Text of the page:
As writers everywhere are well aware, the hardest (and most important) part of being a writer is telling a good story – and telling it well. Anyone can recant a sob story about that “really horrible thing he did that left you broken,” but few possess the knack for telling a tale that truly makes you feel the stomach-dropping heartbreak. Songwriters have that extra complicated task of not only telling a story, but coupling it with music notes and the perfect, eloquent words. As a kid, I remember scribbling poetry into a journal, daydreaming that someday I would become a talented musician singing my words in front of an adoring audience. While I never became the slightest bit musically inclined, I’ve always admired those who chose not to keep their words locked in a book, but link them with song and enrapture the world.
Singer/songwriter Justin Kaleb Driggers, or “JKD” as he’s fondly known by friends, is one of those who revels in storytelling through his folkloric songwriting–especially around a campfire. Driggers is fresh off a successful album release party at The Stone Fox last month for his full-length record Homesick Blues, a chronicle of back roads and bluesy rock-n-roll that’s definitely worth a close listen to the stories within the lyrics. With a long list of reputable influences, Driggers brings a strong, distinct voice to his dirt-kicking true blue American songs that would surely make his predecessors proud. Big things are on the horizon for this raconteur from the Ozark Mountains, and we’re lucky he’s now calling Nashville home.
You can catch JKD next at one of our favorite coffee joints, Ugly Mugs, on Saturday, September 20th.
by JKD :::
Songwriting is an extremely powerful form of expression. A simple idea, experience, or emotion can be transferred from the mind to paper and lives can immediately be changed. I learned how to write songs and tell stories from watching my dad sing songs like “Uncle Pen” and “The Red Headed Stranger.” He would sing those songs and captivate everyone around the campfire. I saw how, in that moment, he would take on the life of the character he was singing about–but in his own unique way. I wanted to have that same effect around the campfire. It’s where I judge if a song is good or not. There’s something special about the popping sound of seasoned firewood engulfed in flames, under a bright sky full of stars eagerly awaiting the next song you’ll sing, or the next story you’ll tell. It all revolves around the campfire.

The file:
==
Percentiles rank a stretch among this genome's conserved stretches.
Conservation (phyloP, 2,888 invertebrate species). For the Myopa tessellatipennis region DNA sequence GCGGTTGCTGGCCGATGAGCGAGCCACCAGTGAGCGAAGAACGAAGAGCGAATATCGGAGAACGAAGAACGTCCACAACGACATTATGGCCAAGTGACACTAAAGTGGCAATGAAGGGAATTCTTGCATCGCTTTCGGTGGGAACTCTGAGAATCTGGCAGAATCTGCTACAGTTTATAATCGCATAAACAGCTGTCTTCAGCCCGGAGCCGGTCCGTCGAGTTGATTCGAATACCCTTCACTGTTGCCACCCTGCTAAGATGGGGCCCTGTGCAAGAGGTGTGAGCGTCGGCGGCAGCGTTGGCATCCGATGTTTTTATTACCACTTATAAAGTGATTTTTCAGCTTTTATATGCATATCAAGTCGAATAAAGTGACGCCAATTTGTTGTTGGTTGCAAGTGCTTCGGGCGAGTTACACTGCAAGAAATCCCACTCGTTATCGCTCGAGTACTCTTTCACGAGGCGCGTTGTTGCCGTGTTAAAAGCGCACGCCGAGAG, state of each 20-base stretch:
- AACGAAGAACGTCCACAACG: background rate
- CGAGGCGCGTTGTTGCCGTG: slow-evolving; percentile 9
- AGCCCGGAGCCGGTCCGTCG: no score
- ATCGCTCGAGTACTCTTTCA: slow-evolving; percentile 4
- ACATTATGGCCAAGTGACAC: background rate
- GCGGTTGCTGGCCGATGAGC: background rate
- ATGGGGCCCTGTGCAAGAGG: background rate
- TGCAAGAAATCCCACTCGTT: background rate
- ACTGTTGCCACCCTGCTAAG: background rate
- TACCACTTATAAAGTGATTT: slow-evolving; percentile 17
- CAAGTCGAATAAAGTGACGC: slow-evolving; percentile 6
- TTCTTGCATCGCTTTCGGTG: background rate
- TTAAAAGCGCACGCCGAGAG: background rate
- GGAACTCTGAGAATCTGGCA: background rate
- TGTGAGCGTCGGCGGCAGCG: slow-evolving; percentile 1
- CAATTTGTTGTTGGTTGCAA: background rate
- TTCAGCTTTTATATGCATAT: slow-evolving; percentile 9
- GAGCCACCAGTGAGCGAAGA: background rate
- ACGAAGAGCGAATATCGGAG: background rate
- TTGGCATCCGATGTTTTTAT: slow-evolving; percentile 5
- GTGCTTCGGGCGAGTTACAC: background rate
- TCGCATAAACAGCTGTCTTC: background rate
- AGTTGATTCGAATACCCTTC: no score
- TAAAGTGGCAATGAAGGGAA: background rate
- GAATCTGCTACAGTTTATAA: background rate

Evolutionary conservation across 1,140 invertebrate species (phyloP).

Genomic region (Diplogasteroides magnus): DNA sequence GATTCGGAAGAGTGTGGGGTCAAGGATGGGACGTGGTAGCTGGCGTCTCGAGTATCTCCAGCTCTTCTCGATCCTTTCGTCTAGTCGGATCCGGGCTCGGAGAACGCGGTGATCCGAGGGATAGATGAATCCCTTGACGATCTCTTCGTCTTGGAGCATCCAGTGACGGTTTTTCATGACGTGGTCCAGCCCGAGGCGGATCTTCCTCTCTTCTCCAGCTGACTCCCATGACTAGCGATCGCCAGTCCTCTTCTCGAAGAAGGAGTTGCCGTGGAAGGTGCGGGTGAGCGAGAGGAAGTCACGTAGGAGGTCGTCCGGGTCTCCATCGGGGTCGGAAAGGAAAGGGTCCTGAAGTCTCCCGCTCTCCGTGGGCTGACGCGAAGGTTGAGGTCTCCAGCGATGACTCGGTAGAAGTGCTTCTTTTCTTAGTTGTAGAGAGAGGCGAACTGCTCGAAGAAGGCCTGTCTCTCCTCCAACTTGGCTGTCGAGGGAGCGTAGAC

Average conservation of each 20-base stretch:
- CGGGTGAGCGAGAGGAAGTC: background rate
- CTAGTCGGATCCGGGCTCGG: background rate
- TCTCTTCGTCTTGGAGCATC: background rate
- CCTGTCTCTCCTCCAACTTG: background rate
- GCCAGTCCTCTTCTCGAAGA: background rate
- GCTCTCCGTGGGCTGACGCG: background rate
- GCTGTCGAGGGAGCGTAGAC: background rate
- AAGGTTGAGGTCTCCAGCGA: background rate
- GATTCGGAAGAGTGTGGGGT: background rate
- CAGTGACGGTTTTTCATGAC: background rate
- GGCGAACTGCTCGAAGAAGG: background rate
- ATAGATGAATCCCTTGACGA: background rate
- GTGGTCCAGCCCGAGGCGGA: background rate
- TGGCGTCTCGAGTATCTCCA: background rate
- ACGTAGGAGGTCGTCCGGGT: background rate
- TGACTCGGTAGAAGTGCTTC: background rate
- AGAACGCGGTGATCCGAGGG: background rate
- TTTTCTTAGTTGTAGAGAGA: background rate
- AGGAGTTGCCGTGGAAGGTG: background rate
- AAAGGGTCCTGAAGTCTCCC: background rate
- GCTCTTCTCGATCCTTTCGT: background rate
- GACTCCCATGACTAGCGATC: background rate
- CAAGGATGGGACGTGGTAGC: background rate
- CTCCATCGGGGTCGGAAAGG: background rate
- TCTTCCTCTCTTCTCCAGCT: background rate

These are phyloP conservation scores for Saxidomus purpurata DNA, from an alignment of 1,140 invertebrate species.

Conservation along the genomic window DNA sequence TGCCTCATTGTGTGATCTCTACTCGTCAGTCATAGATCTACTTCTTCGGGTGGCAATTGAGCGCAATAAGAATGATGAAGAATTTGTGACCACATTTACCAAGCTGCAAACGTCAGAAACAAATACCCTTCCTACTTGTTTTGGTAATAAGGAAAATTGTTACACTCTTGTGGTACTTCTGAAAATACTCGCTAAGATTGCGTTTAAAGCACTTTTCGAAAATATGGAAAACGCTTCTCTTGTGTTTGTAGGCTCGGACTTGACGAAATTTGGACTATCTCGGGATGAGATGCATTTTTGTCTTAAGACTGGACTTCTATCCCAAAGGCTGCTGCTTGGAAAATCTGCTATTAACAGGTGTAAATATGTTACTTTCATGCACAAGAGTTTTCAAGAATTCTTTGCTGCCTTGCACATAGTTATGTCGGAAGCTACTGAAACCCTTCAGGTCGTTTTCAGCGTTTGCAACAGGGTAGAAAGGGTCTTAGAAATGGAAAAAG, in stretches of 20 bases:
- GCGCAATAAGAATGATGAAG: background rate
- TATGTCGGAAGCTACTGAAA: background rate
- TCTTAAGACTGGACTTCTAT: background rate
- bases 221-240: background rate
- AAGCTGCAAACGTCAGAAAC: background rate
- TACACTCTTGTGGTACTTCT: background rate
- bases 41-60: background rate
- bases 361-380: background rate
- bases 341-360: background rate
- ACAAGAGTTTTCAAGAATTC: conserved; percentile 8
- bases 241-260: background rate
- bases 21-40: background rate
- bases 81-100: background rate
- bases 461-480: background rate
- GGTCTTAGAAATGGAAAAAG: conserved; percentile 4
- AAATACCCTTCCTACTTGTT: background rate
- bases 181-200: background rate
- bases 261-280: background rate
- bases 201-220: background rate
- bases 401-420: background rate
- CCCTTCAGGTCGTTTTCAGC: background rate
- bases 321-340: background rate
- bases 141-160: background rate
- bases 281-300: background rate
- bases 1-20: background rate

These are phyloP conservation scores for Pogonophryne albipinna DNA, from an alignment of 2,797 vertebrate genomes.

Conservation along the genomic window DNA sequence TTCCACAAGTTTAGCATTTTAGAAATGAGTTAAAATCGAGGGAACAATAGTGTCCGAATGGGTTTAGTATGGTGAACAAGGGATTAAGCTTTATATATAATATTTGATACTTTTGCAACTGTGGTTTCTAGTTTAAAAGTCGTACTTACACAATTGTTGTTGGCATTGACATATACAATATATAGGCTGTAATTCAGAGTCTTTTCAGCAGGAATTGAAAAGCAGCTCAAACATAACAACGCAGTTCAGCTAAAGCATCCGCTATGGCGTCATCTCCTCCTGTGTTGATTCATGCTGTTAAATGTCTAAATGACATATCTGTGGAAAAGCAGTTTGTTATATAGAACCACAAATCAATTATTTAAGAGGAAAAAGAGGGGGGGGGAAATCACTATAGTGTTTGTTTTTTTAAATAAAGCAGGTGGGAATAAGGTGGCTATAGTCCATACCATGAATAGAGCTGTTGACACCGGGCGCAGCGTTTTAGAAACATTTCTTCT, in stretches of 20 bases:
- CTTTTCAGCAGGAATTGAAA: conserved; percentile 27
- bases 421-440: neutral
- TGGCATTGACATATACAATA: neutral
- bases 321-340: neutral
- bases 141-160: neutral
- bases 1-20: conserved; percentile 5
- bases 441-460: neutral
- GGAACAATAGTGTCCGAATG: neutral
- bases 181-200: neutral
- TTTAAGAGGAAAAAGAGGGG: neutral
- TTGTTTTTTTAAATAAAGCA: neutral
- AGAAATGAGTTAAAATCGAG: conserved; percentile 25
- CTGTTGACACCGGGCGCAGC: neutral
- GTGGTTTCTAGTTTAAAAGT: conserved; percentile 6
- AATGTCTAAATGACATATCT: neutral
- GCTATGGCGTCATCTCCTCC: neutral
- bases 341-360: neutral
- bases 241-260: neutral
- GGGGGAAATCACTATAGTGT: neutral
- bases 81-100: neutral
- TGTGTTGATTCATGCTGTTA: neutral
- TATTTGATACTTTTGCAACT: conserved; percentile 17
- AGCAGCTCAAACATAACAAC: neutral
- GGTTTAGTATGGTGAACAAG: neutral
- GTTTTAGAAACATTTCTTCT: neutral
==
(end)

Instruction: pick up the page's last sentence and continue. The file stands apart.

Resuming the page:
Below are five of my favorite songwriters. It was very hard to narrow them all down, but I tried to leave out the Steve Earle’s and Woody Guthries and Johnny Cash’s and Kris Kristofferson’s of the world and focus on some other guys. Jason Isbell is also a maniac of a writer, but unfortunately I couldn’t fit everyone into this piece. All of these guys have impacted me so much–they could very well do the same for you.
I can remember exactly where I was the first time I heard Chris Knight come on the stereo. The stars were out in full force that night, and I was riding shotgun in my cousin’s truck somewhere outside of Little Rock. He played me Knight’s track “Down the River” and I was hooked. Knight’s a storyteller, and has a way of making light of his character’s misfortunes, almost in a Flannery O’Connor sort of way. Check out his album, Pretty Good Guy.
Chris Stapleton has the most soulful, pure voice I’ve ever heard. I was first introduced to his music when he sang for one of my favorite bands, The Steeldrivers. He wrote from the perspective of a tree observing the American Civil War in “Sticks That Made Thunder.” He sang from the perspective of a southern slave trying to run for freedom in “Can You Run.” He also plays in a band called The Jompson Brothers, which is bad-to-the-bone rock and roll. Be on the lookout for his forthcoming solo album.
I was recently turned onto Sturgill Simpson’s album Meta-Modern Sounds in Country Music. He’s a breath of fresh air in country music in every aspect of the term. His opening track, “Turtles All the Way Down” is excellent, but my favorite track on the album is “Long White Line.” I could listen to Sturgill Simpson every day, if I don’t already.
4. BJ Barham of American Aquarium
BJ Barham is a no BS, straight-to-the-point writer. I love his band American Aquarium so much. Their track “Casualties” on the album Burn. Flicker. Die. will rip any touring musician’s heart right out of their chest when Barham exclaims, “I should have been a doctor or a lawyer, or a policeman on patrol. Instead I’m a casualty of rock and roll!” Barham’s lyrics are relatable, and that’s what makes them great. Be sure to pick up American Aquarium’s forthcoming album Wolves.
5. Gary Nichols
If there is anybody on this planet who could’ve replaced Chris Stapleton in the Steeldrivers, it’s Gary Nichols. Not only is he a brilliant writer, producer and guitar player, he’s also a great friend. Gary is a product of Muscle Shoals, Alabama and it’s evident in his music. He’s had a couple of singles find their way to the country charts with “Unbroken Ground” and “I Can’t Love You Anymore,” but his best work came on the latest Steeldrivers’ album Hammer Down. He brings a swampy element to the band unlike any bluegrass I’ve ever heard. Please, for the love of God, go buy Hammer Down–It’s a game changer.